Food, energy and labor costs may be on the rise, and it may be as difficult as ever to find and retain employees, but Margo Provost has seen tougher days as the owner of Log Haven , a fine-dining destination restaurant in a historic log mansion in the Wasatch National Forest, just 20 minutes from downtown Salt Lake City. Now a $2.5 million enterprise, Log Haven didn’t start out that way. Fifteen years ago, Provost left a lucrative career as a technology consultant for the health care industry to renovate a condemned building in Mill Creek Canyon. She lived in an RV on the site for two years. She encountered construction cost overruns, asbestos, a buried diesel tank and intervention from the Environmental Protection Agency. Provost teetered on the edge of bankruptcy to make her dream come alive.
Did you ever feel like giving up on the project?
I came to a point where I decided I’m either going to commit all the way or I’m going to pull out. I decided to commit all the way and do everything I possibly can to make it work. If I failed, I would accept it, knowing I had done everything I knew how to do. I think prior to that I had always played it safe. This was about three years in. I decided if I was going to go down, I was going to go down in total flames.
But you didn’t. At what point did you realize you were going to make it?
When I could self-fund and not borrow funds during the year. Then I knew I could make payroll, and I knew I could pay the bills and not worry every single pay period. Then I knew then I could do this as long as I wanted to.FAST FACTS
HOMETOWN: ClevelandHOBBIES: needle arts, reading, hiking, travelingCAREER HIGHLIGHTS: winning the 2007 Athena Business Leader of the Year award from the Salt Lake Chamber of Commerce and being named Entrepreneur of the Year by Ernst & Young and Merrill Lynch; being named 2001 Pacesetter of the Year by the Women’s Roundtable; earning awards for Log Haven such as a four-diamond rating from Mobil, Awards of Excellence from Wine Spectator  and DiRoNA, and Small Business of the Year from the Salt Lake Chamber of Commerce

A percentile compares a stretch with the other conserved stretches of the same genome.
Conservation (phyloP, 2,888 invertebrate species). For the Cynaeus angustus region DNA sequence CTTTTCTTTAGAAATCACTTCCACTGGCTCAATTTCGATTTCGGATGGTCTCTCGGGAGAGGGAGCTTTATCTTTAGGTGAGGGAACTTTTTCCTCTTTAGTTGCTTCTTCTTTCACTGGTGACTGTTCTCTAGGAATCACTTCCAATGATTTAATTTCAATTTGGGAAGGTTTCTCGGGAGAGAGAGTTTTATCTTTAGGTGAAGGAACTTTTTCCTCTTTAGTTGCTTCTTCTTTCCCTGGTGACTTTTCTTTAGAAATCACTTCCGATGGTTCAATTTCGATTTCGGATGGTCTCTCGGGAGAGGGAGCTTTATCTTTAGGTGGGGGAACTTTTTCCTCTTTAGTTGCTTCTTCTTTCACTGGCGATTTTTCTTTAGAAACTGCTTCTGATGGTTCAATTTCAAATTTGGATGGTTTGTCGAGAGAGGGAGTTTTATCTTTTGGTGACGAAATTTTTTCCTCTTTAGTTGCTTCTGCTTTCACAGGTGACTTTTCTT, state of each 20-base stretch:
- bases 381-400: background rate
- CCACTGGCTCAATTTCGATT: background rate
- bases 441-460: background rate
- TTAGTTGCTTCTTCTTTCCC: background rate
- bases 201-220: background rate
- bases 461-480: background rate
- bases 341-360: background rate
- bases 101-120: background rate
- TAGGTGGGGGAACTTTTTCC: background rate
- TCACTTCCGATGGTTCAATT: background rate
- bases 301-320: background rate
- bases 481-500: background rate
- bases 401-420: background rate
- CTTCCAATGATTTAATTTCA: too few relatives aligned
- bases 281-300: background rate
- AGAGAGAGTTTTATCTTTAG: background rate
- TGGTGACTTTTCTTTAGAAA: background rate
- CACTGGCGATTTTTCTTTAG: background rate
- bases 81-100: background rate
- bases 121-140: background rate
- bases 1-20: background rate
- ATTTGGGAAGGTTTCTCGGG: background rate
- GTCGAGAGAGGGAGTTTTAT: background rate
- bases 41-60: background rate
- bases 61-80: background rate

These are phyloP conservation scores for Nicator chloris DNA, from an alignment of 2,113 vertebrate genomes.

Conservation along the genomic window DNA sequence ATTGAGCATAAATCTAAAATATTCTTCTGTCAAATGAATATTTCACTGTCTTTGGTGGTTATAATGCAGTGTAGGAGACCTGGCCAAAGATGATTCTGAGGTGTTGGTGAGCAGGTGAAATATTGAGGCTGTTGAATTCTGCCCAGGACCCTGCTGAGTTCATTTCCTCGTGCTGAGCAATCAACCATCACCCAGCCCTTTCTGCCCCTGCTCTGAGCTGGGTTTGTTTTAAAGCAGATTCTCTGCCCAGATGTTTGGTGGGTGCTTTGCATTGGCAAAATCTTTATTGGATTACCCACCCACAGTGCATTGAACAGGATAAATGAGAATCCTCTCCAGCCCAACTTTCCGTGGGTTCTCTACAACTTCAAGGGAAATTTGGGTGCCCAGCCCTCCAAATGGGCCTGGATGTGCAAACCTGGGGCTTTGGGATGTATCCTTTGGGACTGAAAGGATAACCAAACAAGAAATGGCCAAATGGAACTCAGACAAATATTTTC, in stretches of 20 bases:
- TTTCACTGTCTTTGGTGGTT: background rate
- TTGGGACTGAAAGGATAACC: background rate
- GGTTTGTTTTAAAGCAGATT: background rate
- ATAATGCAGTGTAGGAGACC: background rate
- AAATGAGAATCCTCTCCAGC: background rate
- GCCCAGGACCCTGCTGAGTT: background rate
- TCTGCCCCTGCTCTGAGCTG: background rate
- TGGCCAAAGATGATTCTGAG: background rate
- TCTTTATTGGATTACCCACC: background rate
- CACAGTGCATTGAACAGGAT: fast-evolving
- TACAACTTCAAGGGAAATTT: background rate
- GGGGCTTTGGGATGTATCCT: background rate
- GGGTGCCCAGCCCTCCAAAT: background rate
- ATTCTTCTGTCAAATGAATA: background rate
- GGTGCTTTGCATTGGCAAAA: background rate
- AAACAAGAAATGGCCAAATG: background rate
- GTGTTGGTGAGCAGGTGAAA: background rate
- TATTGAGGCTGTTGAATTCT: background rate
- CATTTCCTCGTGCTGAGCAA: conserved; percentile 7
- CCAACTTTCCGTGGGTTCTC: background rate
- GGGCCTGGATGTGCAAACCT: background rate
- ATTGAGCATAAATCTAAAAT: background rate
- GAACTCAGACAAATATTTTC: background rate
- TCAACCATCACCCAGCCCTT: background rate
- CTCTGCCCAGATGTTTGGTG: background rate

Did it ever become fun?
You can focus on the 3 percent or 4 percent of the experiences that aren’t fun—customer complaints, disappointments with staff. But the reality is the majority of the time you’re creating a good product, people appreciate it, you hire people and respect them—the majority of the time it is fun. And it’s really beautiful where I am. It’s an enchanted wilderness, a refuge for wildlife.
Did any of your corporate experience help you as a restaurateur?
It gave me good business sense. So many restaurateurs I know buy into the romance of it. They think of it as, I’ve got my own place to hang, entertain my friends and party every night. I never felt that way. I insisted on running numbers every day. I know where we are every single day. We budget.
We do compensation packages, not just a straight salary. Compensation is based on customer satisfaction, controlling costs and generating revenue.
As [the economy] gets more and more difficult, I don’t now how you stay in business if you do not run it as a business.